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Article
Publication date: 13 November 2020

Prakash Subedi, Jill Aylott, Naushad Khan, Niki Shrestha, Dayaram Lamsal and Pamela Goff

The purpose of this paper is to outline the “Hybrid” “International” Emergency Medicine (HIEM) programme, which is an ethical pathway for the recruitment, employment and…

Abstract

Purpose

The purpose of this paper is to outline the “Hybrid” “International” Emergency Medicine (HIEM) programme, which is an ethical pathway for the recruitment, employment and training of Emergency Medicine doctors; with a rotation through the NHS on a two-year medical training initiative with a Tier 5 visa, “earn, learn and return” programme. The HIEM programme offers an advantage to the Tier 2 visa by combining training, education and employment resulting in new learning to help improve the health system in Nepal and provide continued cultural support, clinical and leadership development experience in the UK NHS. Finally, this programme also provides a Return on Investment to the NHS.

Design/methodology/approach

A shortage of doctors in the UK, combined with a need to develop Emergency Medicine doctors in Nepal, led to a UK Emergency Medicine Physician (PS) to facilitate collaboration between UK/Nepal partners. A mapping exercise of the Royal College of Emergency Medicine curriculum with the competencies for the health system and quality improvement leaders and partners with patients produced a “HIEM programme”. The HIEM programme aims to develop first-class doctors to study in Emergency Departments in the UK NHS while also building trainee capability to improve the health system in Nepal with a research thesis.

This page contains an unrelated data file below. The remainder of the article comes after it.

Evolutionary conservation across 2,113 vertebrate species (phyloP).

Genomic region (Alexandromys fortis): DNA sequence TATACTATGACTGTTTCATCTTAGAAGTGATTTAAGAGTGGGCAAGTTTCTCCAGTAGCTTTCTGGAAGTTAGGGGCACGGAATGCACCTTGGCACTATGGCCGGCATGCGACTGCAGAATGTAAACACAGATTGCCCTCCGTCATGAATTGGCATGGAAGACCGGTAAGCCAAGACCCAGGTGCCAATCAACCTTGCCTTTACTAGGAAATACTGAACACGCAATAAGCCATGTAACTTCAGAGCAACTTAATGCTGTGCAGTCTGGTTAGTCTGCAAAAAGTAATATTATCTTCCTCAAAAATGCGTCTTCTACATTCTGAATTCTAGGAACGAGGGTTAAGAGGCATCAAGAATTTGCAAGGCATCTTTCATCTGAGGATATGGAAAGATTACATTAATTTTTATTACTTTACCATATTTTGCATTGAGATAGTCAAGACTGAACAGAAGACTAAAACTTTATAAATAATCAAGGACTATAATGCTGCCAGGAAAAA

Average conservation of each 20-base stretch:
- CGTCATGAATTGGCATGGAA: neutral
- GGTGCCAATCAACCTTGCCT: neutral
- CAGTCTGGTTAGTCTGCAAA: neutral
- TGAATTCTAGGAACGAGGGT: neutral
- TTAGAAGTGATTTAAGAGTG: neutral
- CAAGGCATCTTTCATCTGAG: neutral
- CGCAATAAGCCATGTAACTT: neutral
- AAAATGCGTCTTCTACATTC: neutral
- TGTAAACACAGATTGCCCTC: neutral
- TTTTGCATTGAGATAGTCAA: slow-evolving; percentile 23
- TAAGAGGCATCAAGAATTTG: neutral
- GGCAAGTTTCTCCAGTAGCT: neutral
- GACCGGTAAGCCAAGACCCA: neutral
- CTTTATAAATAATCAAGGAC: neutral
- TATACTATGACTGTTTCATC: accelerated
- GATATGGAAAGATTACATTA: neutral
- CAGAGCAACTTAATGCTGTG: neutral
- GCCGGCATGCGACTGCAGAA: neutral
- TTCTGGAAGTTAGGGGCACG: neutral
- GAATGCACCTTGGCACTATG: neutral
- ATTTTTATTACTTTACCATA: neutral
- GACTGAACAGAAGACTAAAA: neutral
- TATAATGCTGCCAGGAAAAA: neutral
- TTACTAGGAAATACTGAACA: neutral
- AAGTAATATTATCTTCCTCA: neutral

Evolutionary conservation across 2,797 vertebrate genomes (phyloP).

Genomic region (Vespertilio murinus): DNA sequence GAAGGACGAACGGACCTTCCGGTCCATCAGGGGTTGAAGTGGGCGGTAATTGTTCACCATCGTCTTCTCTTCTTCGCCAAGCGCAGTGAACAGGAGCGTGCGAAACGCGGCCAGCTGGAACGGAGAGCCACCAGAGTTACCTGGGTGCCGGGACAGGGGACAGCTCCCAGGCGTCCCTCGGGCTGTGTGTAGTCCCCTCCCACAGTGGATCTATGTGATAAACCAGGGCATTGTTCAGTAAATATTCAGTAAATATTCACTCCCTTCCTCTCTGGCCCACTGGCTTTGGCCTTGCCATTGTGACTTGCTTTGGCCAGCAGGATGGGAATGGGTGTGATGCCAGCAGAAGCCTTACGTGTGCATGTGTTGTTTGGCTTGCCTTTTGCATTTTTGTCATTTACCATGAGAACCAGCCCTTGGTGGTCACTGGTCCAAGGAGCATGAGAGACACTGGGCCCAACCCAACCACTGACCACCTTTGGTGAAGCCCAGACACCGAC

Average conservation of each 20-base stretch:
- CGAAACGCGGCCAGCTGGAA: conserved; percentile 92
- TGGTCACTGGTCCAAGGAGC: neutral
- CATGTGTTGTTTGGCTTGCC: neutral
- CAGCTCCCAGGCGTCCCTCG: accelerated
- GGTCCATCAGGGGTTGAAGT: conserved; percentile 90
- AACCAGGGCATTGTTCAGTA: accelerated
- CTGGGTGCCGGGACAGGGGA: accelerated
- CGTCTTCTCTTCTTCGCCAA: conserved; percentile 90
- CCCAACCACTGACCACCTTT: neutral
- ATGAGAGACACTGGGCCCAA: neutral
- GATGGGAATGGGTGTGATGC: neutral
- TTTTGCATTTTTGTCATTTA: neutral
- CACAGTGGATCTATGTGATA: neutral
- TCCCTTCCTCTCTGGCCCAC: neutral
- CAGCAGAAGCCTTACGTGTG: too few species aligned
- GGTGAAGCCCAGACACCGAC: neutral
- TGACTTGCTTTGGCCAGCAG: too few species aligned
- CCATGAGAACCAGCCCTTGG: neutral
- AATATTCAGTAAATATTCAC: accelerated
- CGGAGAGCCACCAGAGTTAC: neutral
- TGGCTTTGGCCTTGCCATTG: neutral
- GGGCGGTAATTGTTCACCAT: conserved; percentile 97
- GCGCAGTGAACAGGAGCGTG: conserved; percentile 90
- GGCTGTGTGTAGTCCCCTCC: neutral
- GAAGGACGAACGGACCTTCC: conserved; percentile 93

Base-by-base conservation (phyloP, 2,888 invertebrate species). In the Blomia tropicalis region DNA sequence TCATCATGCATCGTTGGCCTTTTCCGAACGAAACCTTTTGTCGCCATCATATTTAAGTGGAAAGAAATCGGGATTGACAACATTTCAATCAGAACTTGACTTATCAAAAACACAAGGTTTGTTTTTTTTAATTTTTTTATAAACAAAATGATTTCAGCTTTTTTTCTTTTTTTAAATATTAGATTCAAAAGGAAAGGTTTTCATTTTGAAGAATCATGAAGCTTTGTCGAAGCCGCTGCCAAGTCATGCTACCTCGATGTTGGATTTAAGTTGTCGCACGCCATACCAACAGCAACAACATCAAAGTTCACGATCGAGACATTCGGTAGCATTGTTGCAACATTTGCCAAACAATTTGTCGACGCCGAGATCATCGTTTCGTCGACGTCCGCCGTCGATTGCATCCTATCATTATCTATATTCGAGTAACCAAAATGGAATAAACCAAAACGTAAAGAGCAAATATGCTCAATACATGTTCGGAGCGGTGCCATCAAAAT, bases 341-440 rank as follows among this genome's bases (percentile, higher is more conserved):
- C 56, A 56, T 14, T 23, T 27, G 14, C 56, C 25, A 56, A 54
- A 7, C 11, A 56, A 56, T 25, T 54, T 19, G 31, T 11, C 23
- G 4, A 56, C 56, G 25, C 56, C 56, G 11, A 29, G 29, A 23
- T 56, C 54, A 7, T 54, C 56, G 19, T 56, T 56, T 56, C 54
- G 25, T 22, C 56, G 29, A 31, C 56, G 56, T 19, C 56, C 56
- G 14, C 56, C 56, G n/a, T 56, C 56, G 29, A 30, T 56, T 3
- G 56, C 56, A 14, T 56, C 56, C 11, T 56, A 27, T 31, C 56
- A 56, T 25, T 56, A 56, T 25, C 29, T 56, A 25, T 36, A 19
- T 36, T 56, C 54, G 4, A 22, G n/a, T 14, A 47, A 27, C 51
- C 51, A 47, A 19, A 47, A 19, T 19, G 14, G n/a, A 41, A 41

Findings

The HIEM programme has 12 doctors on its programme across years one and two, with the first six doctors working in the UK NHS and progressing well. There are reports of high levels of satisfaction with the trainees in their transition from Nepal to the UK and the hospital is due to save £720,000 (after costs) over two years. Each trainee will earn £79,200 over two years which is enough to pay back the £16,000 cost for the course fees. Nepal as a country will benefit from the HIEM programme as each trainee will submit a health system improvement Thesis.

Research limitations/implications

The HIEM programme is in its infancy as it is two years through a four-year programme. Further evaluation data are required to assess the full impact of this programme. In addition, the HIEM programme has only focussed on the development of one medical speciality which is Emergency Medicine. Further research is required to evaluate the impact of this model across other medical and surgical specialties.

Practical implications

The HIEM programme has exciting potential to support International Medical Graduates undertake a planned programme of development while they study in the UK with a Tier 5 visa. IMGs require continuous support while in the UK and are required to demonstrate continued learning through continuous professional development (CPD). The HIEM programme offers an opportunity for this CPD learning to be structured, meaningful and progressive to enable new learning. There is also specific support to develop academic and research skills to undertake a thesis in an area that requires health system improvement in Nepal.

Originality/value